I also don't expect my kindergartners to write...well, any more than their name in some rudimentary fashion.  I don't really understand how kindergartners writing is an unavoidable consequence of 4 year olds reading.  All of my boys read fluently at 4, and yet my 6 year old only writes (copies) a sentence or two a day and even my 8 year old starts breaking out in hives if I ask him to write more than a few sentences.  They write what they are ready to write.  And if my daughter comes along and wants to write pages and pages of stories as a kindergartner, I'm not going to stop her because that is somehow age-inappropriate just because she is 5.

Honestly, I would rather teach my 4 year olds to read via books and games and (gasp!) structured learning time together rather than handing them a Leapfrog.

Wendy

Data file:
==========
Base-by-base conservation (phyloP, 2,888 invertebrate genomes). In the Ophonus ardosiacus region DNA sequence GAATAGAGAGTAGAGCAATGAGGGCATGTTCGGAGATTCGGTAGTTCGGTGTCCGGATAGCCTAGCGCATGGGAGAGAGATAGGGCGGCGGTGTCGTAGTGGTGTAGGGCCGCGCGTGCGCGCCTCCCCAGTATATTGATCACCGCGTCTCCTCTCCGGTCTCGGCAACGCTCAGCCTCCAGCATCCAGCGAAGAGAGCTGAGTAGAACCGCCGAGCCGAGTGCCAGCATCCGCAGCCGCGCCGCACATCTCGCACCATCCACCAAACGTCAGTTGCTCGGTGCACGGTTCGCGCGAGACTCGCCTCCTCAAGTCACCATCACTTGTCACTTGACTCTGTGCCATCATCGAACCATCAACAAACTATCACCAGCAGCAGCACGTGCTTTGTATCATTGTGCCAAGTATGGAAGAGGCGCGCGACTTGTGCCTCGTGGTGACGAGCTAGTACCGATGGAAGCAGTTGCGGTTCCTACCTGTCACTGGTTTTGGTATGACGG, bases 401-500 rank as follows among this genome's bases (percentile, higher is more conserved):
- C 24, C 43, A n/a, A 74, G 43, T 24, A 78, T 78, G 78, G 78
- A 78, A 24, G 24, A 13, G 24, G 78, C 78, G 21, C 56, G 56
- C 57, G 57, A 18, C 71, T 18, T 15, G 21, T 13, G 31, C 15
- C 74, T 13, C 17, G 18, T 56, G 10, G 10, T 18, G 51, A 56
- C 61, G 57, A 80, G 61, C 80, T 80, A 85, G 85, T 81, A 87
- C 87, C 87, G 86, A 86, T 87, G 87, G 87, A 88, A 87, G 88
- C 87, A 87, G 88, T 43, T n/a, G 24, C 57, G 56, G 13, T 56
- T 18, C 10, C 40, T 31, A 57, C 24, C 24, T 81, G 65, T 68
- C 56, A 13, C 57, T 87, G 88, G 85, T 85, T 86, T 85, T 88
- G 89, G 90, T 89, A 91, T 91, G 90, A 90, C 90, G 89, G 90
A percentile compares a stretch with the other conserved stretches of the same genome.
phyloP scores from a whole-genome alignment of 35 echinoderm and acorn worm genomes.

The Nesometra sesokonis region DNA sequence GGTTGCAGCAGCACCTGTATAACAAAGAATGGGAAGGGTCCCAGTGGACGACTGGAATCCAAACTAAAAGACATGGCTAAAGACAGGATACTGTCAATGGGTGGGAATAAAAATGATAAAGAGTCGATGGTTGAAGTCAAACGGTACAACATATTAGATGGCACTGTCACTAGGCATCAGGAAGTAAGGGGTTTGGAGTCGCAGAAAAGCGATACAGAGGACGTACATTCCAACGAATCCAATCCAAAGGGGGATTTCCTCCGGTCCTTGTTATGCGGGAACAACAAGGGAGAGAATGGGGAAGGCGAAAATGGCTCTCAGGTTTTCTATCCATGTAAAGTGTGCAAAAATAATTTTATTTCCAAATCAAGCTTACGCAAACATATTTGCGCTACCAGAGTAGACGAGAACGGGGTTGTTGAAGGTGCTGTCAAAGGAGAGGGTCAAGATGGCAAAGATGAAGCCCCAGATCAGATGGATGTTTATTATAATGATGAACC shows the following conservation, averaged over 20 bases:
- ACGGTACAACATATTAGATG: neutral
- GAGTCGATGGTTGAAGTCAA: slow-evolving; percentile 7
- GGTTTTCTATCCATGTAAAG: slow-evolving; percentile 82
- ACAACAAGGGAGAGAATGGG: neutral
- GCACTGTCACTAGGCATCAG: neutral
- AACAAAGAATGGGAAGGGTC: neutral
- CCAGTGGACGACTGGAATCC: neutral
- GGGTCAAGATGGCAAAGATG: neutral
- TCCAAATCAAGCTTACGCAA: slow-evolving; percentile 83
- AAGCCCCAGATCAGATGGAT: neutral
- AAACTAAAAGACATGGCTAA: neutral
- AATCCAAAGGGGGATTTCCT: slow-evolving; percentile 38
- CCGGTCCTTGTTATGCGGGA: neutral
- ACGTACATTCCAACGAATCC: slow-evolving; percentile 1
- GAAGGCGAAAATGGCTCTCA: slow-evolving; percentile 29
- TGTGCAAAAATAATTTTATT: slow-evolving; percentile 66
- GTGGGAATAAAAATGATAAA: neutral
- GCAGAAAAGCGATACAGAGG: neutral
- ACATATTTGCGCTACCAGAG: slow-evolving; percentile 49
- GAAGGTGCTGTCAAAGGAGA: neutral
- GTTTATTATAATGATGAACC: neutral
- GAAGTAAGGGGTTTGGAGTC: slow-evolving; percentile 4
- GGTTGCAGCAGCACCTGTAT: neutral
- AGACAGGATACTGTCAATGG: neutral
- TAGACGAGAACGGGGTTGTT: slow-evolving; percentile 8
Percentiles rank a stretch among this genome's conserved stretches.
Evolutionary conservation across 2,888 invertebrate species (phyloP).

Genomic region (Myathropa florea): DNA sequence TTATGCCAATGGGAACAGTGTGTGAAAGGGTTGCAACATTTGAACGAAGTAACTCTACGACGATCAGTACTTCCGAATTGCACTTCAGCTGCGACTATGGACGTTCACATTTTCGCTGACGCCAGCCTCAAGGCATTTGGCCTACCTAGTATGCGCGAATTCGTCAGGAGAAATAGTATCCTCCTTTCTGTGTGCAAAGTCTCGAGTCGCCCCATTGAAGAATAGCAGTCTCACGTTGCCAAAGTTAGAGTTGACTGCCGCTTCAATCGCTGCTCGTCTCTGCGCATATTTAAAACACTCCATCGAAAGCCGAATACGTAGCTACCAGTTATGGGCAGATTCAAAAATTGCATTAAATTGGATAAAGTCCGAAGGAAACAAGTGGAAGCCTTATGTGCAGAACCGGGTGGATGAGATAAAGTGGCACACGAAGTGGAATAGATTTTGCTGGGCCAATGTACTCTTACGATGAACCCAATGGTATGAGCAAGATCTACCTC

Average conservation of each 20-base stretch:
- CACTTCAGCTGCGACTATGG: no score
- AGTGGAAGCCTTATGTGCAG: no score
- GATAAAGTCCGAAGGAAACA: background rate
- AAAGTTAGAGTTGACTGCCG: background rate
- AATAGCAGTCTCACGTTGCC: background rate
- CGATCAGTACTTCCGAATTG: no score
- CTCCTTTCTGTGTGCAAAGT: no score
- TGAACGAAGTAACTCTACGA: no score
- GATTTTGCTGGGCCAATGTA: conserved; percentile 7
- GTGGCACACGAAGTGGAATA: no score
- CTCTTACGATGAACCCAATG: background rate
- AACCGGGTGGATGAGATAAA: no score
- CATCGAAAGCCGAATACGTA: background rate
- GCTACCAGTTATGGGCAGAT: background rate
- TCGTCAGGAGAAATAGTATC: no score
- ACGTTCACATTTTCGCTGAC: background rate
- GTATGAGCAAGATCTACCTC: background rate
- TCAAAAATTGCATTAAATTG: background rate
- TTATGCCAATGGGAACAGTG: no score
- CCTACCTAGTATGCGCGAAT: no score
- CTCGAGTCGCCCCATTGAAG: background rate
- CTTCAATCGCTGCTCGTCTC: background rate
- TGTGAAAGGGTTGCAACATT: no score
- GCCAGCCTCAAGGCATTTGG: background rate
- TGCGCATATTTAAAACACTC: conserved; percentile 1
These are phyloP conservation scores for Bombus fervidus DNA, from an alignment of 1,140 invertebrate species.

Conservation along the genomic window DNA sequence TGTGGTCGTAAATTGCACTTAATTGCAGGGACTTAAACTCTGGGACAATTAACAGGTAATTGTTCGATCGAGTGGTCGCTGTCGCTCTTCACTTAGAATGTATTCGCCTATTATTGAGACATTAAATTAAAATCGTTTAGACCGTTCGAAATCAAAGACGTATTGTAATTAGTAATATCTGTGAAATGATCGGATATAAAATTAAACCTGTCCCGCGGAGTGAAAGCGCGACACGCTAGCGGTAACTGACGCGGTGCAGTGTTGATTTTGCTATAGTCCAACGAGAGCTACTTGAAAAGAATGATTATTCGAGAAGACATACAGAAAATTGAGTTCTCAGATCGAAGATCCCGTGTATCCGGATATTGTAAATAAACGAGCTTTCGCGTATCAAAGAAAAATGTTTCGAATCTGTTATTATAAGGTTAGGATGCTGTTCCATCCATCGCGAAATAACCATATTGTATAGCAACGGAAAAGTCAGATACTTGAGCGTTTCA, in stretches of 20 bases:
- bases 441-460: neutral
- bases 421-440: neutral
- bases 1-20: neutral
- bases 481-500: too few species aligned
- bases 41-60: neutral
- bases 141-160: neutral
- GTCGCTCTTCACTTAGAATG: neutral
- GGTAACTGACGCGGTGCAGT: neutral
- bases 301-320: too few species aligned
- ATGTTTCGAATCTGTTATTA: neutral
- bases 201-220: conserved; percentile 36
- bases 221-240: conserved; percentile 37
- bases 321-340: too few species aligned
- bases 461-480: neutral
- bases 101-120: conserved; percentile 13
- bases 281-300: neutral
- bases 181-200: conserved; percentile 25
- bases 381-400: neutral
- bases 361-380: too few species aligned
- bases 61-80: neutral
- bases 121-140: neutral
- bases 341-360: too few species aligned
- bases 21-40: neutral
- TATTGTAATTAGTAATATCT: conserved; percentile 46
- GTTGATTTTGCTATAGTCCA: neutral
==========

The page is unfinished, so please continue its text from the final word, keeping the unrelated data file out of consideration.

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I am just out loud questioning the need for formal lessons at such young age,  not debating inferiority or superiority of households who ban video games at home, which is what leapfrog is. 

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1 hour ago, wendyroo said:

Not the OP, but my fourth is at that same stage - a month shy of turning 4 and just now capable of blending CVC words.

For us the "rush" is that she wants to read.  She sees her three older brothers reading for hours every day - reading for fun, reading for information, reading for practical purposes like checking the calendar to see if we have play dates or dentist appointments coming up.  Audrey see all of that and she wants in on it.